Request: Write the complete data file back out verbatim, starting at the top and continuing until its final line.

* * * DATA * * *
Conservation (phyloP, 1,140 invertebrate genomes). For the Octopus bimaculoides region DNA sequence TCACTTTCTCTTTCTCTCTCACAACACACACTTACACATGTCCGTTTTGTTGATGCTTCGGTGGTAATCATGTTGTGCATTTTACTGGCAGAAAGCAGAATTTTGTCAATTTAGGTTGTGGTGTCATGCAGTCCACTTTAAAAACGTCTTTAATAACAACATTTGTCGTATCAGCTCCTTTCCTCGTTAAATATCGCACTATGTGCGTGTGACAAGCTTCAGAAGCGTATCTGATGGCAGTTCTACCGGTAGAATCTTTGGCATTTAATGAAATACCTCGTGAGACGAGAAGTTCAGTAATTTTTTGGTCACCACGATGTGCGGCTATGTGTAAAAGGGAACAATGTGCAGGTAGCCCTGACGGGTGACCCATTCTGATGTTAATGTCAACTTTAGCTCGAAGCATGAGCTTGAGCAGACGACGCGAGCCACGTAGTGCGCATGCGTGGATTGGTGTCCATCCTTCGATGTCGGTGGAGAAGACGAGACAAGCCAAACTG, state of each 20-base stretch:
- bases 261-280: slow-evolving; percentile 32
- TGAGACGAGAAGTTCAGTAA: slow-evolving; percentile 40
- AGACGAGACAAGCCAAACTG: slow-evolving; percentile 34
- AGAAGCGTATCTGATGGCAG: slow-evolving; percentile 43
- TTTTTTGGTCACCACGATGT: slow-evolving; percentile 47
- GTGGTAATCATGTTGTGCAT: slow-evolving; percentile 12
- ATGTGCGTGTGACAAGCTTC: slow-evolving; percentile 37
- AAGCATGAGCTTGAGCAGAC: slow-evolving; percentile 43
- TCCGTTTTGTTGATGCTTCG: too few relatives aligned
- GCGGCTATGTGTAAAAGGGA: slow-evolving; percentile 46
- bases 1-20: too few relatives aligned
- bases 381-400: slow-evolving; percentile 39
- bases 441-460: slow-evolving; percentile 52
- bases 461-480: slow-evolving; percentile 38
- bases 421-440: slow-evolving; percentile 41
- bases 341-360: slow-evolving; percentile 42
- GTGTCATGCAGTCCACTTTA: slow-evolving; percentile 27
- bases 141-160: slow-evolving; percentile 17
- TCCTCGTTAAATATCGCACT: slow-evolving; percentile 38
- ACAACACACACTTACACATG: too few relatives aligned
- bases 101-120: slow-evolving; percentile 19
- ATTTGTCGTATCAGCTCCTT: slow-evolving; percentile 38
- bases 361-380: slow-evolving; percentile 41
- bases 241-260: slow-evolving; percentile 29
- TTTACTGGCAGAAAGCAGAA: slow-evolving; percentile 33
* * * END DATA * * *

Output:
Conservation (phyloP, 1,140 invertebrate genomes). For the Octopus bimaculoides region DNA sequence TCACTTTCTCTTTCTCTCTCACAACACACACTTACACATGTCCGTTTTGTTGATGCTTCGGTGGTAATCATGTTGTGCATTTTACTGGCAGAAAGCAGAATTTTGTCAATTTAGGTTGTGGTGTCATGCAGTCCACTTTAAAAACGTCTTTAATAACAACATTTGTCGTATCAGCTCCTTTCCTCGTTAAATATCGCACTATGTGCGTGTGACAAGCTTCAGAAGCGTATCTGATGGCAGTTCTACCGGTAGAATCTTTGGCATTTAATGAAATACCTCGTGAGACGAGAAGTTCAGTAATTTTTTGGTCACCACGATGTGCGGCTATGTGTAAAAGGGAACAATGTGCAGGTAGCCCTGACGGGTGACCCATTCTGATGTTAATGTCAACTTTAGCTCGAAGCATGAGCTTGAGCAGACGACGCGAGCCACGTAGTGCGCATGCGTGGATTGGTGTCCATCCTTCGATGTCGGTGGAGAAGACGAGACAAGCCAAACTG, state of each 20-base stretch:
- bases 261-280: slow-evolving; percentile 32
- TGAGACGAGAAGTTCAGTAA: slow-evolving; percentile 40
- AGACGAGACAAGCCAAACTG: slow-evolving; percentile 34
- AGAAGCGTATCTGATGGCAG: slow-evolving; percentile 43
- TTTTTTGGTCACCACGATGT: slow-evolving; percentile 47
- GTGGTAATCATGTTGTGCAT: slow-evolving; percentile 12
- ATGTGCGTGTGACAAGCTTC: slow-evolving; percentile 37
- AAGCATGAGCTTGAGCAGAC: slow-evolving; percentile 43
- TCCGTTTTGTTGATGCTTCG: too few relatives aligned
- GCGGCTATGTGTAAAAGGGA: slow-evolving; percentile 46
- bases 1-20: too few relatives aligned
- bases 381-400: slow-evolving; percentile 39
- bases 441-460: slow-evolving; percentile 52
- bases 461-480: slow-evolving; percentile 38
- bases 421-440: slow-evolving; percentile 41
- bases 341-360: slow-evolving; percentile 42
- GTGTCATGCAGTCCACTTTA: slow-evolving; percentile 27
- bases 141-160: slow-evolving; percentile 17
- TCCTCGTTAAATATCGCACT: slow-evolving; percentile 38
- ACAACACACACTTACACATG: too few relatives aligned
- bases 101-120: slow-evolving; percentile 19
- ATTTGTCGTATCAGCTCCTT: slow-evolving; percentile 38
- bases 361-380: slow-evolving; percentile 41
- bases 241-260: slow-evolving; percentile 29
- TTTACTGGCAGAAAGCAGAA: slow-evolving; percentile 33